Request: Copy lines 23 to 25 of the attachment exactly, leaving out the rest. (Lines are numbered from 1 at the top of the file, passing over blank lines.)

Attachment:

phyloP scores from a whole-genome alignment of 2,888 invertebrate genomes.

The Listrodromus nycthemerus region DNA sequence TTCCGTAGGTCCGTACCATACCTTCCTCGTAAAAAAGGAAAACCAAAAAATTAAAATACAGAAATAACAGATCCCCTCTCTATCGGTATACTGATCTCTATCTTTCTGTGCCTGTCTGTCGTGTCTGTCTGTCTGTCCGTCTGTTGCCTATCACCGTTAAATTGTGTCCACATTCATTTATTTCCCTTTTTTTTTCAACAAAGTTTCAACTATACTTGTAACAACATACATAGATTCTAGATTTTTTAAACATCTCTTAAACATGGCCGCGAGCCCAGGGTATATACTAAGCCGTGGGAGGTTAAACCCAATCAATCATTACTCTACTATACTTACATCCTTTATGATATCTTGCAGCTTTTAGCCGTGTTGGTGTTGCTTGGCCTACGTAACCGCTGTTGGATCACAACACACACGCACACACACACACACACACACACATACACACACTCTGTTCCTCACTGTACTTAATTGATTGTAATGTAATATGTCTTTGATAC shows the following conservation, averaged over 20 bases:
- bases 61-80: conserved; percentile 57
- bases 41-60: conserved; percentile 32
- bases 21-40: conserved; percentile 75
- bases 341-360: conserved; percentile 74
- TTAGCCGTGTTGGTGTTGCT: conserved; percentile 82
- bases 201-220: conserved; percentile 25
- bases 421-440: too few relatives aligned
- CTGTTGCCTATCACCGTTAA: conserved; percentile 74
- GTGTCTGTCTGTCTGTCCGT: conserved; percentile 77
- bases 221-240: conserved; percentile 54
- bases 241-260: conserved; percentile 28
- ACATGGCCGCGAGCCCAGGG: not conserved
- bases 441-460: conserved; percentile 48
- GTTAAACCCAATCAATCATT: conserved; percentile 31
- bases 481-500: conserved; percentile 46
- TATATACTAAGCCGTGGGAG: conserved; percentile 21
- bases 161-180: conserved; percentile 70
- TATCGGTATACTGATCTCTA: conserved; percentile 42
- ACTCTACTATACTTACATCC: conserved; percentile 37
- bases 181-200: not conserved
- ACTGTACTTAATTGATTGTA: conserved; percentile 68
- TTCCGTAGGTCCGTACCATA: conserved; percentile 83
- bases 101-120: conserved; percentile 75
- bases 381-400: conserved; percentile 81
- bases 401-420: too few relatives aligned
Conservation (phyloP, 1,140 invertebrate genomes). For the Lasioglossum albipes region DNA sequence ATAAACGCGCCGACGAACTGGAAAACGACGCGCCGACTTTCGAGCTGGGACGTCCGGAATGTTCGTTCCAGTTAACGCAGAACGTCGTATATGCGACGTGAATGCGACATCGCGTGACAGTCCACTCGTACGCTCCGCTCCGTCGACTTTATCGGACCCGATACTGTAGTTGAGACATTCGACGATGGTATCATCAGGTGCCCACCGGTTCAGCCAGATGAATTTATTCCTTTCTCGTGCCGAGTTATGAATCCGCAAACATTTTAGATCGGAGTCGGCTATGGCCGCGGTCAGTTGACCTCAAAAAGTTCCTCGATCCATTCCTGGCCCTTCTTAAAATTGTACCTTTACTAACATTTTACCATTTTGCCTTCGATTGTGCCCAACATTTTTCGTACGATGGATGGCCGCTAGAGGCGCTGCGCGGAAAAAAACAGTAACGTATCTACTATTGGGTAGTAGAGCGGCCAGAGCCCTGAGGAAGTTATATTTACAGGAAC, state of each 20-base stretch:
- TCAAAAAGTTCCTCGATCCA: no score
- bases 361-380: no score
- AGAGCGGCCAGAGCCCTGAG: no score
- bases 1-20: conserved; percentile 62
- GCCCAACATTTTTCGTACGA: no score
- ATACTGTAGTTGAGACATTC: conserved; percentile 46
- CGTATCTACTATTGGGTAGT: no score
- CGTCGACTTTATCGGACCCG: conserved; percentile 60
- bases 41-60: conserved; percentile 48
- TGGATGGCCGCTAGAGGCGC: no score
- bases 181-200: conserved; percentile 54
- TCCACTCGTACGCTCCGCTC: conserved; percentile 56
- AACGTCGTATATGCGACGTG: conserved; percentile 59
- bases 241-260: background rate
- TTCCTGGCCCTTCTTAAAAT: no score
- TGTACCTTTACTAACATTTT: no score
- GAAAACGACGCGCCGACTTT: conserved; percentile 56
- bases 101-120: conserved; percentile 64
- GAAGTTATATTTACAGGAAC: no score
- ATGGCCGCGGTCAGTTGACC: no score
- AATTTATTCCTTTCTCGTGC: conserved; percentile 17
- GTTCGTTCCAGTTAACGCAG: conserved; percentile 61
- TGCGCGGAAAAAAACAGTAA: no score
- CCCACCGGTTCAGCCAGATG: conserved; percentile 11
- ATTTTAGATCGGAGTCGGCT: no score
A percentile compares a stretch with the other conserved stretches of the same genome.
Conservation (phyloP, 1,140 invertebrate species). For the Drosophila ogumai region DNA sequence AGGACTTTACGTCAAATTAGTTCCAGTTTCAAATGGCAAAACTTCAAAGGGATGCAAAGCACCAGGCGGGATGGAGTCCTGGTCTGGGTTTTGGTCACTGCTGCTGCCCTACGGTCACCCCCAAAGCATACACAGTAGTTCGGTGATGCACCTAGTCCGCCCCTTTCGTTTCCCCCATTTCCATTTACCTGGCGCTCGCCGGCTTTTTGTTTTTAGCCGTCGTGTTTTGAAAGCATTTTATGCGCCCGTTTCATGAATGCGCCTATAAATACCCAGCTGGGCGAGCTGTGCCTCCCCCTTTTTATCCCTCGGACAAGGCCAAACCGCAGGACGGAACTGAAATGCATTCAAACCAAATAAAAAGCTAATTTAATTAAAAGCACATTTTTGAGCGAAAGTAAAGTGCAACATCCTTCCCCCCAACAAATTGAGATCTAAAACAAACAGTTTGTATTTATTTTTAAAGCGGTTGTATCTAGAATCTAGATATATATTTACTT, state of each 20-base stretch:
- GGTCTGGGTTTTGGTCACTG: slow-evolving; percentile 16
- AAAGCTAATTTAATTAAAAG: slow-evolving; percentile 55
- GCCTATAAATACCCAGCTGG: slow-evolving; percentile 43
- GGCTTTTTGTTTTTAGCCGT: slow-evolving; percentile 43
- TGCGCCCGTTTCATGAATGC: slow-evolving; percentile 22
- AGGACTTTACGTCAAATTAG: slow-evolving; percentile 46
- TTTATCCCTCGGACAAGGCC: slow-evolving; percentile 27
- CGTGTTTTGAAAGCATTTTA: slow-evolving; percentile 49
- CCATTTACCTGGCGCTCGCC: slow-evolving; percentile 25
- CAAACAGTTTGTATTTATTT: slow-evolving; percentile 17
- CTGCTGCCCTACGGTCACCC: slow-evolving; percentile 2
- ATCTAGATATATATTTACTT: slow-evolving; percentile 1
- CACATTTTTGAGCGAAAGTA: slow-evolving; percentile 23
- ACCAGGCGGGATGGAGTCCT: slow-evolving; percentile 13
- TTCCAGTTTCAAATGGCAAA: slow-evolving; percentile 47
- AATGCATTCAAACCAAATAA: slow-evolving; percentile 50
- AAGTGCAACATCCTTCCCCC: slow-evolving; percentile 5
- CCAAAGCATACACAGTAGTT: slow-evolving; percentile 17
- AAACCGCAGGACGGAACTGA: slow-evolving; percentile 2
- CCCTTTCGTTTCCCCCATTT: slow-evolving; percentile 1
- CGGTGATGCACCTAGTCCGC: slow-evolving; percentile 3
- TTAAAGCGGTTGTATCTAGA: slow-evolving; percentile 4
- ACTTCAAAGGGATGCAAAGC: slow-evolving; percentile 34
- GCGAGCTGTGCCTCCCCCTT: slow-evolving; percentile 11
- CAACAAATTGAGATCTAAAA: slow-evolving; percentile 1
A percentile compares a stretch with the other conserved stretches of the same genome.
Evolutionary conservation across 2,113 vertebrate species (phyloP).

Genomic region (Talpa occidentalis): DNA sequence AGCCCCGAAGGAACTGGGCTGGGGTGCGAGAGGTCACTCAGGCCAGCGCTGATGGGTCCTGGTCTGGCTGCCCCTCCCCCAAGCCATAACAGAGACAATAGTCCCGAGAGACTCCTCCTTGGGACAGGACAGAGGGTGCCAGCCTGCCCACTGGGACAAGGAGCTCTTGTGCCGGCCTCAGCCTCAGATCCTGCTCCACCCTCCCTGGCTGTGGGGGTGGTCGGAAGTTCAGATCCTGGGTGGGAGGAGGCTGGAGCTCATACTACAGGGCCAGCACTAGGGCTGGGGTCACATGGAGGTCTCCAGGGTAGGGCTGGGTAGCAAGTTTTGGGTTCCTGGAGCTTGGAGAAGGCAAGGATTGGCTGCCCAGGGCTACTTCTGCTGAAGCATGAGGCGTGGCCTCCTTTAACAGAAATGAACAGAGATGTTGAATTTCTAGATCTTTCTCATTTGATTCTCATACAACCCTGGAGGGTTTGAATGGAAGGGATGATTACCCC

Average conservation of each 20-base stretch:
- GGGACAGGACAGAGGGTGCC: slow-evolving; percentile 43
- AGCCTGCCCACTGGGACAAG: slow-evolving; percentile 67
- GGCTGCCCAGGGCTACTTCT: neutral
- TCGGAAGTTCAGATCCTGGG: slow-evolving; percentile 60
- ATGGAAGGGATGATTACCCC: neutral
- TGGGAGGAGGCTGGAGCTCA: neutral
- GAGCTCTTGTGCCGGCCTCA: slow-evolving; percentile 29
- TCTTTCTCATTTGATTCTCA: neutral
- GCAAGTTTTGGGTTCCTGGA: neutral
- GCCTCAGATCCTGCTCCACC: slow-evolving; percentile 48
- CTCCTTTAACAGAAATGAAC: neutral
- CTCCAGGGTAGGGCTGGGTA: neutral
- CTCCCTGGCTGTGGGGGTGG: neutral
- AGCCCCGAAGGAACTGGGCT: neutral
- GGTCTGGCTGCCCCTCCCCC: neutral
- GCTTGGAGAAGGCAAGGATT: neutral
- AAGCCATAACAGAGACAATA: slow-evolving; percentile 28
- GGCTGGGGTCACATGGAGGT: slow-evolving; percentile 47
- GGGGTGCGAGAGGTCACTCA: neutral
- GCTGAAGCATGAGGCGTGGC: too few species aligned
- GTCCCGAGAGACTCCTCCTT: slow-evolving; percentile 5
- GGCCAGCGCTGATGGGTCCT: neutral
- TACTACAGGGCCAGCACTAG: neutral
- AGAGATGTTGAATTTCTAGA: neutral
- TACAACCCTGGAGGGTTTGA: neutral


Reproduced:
- ACTGTACTTAATTGATTGTA: conserved; percentile 68
- TTCCGTAGGTCCGTACCATA: conserved; percentile 83
- bases 101-120: conserved; percentile 75